Wind Power Bill In Maryland Sees Changes | WAMU 88.5 - American University Radio

WAMU 88.5 : News

Filed Under:

Wind Power Bill In Maryland Sees Changes

Play associated audio

Under the bill being pushed heavily by Governor Martin O'Malley, utilities in the state would be forced to sign long-term contracts that would require they purchase a certain amount of their power from wind farms off the shore of Ocean City.

Many opponents fear the contracts would lead to sharp rate increases for consumers. In a move to court some of those opponents, O'Malley offered an amendment that would cap the increase on monthly bills to two dollars.

Democratic Senator Paul Pinsky of Prince George's County says his colleagues need to act on the bill this year.

"What's the cost going to be if we don't do anything," he asks, "because in 5 years and 10 years, the cost of electricity will go up. At least we can stabilize it. There's going to be a small surcharge in the early years, but we think the long-term solution to having clean energy with a stable price...we think it makes sense."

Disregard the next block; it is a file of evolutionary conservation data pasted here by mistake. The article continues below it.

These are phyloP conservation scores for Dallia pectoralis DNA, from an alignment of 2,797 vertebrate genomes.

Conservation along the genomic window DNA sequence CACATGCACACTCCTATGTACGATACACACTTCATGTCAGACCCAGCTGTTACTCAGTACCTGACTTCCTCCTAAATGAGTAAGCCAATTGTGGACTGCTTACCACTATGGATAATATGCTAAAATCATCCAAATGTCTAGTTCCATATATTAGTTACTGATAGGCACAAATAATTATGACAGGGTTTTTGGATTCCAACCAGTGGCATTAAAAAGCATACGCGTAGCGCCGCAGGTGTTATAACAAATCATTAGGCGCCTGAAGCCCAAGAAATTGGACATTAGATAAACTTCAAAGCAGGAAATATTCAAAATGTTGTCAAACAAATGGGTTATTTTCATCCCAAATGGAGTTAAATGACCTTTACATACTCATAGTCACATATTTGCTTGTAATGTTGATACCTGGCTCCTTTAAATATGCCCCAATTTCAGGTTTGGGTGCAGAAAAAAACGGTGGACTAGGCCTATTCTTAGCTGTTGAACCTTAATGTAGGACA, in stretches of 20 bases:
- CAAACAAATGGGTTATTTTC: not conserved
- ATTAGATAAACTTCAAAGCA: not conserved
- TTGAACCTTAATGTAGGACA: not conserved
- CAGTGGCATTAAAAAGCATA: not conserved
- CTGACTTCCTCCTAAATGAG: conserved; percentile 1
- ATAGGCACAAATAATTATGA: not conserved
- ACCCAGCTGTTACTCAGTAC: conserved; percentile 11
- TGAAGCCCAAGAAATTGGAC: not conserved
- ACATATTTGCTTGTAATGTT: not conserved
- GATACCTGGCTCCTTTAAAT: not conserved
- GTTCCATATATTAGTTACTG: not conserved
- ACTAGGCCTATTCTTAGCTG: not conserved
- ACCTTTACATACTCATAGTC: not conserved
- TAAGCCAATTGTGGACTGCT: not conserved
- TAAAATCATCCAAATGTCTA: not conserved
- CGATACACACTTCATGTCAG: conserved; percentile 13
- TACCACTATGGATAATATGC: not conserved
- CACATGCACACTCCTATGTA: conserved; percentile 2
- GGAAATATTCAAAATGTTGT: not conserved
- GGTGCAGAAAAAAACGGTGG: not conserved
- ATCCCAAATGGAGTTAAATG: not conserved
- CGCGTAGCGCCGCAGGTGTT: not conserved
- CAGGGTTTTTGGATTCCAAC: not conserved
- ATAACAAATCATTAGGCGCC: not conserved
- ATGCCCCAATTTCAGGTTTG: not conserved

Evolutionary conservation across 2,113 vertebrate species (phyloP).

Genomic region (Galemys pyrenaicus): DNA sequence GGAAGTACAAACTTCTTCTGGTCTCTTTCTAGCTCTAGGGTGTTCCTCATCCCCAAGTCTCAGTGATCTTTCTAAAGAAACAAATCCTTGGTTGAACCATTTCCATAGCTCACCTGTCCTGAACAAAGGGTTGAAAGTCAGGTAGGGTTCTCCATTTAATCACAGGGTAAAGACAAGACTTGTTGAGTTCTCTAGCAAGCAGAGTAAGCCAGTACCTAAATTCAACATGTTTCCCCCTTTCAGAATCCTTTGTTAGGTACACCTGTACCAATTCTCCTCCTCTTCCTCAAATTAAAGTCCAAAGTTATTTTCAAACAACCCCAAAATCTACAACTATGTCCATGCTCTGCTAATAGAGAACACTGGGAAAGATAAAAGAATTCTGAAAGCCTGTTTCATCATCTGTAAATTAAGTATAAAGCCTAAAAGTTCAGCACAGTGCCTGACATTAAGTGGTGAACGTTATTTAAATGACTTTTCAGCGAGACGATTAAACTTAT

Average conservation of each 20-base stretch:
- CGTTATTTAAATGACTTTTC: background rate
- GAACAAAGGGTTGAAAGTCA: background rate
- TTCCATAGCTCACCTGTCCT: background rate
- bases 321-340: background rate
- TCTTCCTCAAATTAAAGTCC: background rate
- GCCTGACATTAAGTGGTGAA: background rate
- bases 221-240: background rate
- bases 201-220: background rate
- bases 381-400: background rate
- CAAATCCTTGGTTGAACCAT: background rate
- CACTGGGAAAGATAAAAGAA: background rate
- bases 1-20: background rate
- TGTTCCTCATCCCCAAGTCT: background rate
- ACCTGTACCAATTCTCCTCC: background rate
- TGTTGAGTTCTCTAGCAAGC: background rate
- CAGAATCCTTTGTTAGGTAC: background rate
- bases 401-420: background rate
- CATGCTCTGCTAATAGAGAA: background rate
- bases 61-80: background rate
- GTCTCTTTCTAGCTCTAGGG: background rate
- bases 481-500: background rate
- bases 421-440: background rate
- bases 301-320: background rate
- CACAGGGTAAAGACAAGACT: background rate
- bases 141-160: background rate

If legislators don't act on the bill this year, it would mean two of Governor O'Malley's biggest environmental initiatives would fail for the year.

NPR

How Dorothea Lange Taught Us To See Hunger And Humanity

Perhaps no one did more to show us the human toll of the Great Depression than Lange, who was born on this day in 1895. Her photos of farm workers and others have become iconic of the era.
NPR

How Dorothea Lange Taught Us To See Hunger And Humanity

Perhaps no one did more to show us the human toll of the Great Depression than Lange, who was born on this day in 1895. Her photos of farm workers and others have become iconic of the era.
NPR

Test Of '1 Person, 1 Vote' Heads To The Supreme Court

Analysts have noted that dividing districts based on eligible voters rather than total population would tend to shift representative power to localities with fewer children and fewer immigrants.
NPR

One Man's Mission To Keep AOL's Legacy Alive

In the wake of Verizon buying AOL, one man wants to make sure that the history of the once-dominant Internet service provider stays alive. Jason Scott wants you to send him all of your AOL CD-ROMs.

Leave a Comment

Help keep the conversation civil. Please refer to our Terms of Use and Code of Conduct before posting your comments.